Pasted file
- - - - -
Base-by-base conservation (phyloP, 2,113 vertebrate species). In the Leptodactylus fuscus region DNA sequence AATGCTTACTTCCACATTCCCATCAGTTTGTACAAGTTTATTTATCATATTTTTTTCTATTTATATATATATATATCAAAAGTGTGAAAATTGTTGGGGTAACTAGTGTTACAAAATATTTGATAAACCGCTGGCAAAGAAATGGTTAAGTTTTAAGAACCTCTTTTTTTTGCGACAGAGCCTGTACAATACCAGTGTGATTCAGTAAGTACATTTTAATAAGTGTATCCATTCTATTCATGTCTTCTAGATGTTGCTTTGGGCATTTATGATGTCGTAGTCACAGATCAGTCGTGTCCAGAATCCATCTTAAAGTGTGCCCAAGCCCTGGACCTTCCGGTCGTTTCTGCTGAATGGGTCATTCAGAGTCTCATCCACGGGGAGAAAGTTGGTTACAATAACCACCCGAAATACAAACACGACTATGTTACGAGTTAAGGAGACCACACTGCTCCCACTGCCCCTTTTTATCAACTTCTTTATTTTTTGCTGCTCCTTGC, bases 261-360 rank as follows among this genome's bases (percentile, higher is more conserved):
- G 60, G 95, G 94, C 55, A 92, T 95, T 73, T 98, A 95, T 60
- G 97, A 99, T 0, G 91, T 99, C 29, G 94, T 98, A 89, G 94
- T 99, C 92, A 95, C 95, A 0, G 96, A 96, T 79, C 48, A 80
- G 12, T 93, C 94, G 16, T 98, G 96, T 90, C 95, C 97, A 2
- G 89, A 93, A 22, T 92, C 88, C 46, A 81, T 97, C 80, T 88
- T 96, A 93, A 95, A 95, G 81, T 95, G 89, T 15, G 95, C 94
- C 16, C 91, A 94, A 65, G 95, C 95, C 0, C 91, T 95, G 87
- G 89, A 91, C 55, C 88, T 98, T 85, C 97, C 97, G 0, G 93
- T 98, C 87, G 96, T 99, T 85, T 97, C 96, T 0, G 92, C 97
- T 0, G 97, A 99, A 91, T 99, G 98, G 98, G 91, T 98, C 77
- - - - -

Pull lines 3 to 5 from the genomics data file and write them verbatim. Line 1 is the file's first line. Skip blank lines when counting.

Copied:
- G 97, A 99, T 0, G 91, T 99, C 29, G 94, T 98, A 89, G 94
- T 99, C 92, A 95, C 95, A 0, G 96, A 96, T 79, C 48, A 80
- G 12, T 93, C 94, G 16, T 98, G 96, T 90, C 95, C 97, A 2